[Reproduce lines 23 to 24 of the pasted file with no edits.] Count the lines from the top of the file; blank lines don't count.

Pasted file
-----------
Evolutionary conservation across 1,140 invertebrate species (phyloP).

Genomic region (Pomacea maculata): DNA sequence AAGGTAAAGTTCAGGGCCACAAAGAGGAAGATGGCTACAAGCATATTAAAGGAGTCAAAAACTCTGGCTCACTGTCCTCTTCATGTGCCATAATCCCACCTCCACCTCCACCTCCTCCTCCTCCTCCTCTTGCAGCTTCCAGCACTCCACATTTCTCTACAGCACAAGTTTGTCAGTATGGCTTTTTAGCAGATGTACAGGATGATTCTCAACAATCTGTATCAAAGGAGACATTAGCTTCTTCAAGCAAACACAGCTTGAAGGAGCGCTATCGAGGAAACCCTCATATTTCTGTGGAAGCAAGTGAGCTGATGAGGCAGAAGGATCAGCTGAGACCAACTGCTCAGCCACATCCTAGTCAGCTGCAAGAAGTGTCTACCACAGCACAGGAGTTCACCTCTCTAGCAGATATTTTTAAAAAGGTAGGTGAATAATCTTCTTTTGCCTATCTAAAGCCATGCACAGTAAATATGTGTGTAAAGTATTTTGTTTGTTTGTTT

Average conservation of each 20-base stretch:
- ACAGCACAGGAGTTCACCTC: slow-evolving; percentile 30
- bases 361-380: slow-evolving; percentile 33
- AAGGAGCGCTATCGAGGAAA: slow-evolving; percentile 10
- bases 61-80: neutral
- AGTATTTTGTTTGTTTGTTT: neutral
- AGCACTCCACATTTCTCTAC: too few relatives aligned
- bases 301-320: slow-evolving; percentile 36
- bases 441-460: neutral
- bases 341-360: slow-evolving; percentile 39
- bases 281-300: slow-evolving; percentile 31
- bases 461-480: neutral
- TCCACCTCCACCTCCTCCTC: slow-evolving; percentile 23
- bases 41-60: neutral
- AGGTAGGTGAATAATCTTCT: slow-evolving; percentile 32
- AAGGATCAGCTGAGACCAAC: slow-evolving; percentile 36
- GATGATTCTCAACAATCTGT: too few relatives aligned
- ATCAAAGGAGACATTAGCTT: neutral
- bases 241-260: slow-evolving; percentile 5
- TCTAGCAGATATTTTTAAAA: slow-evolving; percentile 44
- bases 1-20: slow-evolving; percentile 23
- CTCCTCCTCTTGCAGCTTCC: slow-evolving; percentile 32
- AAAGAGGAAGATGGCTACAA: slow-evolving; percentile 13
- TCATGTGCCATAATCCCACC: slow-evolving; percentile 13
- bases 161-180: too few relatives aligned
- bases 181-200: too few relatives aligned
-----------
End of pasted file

- bases 1-20: slow-evolving; percentile 23
- CTCCTCCTCTTGCAGCTTCC: slow-evolving; percentile 32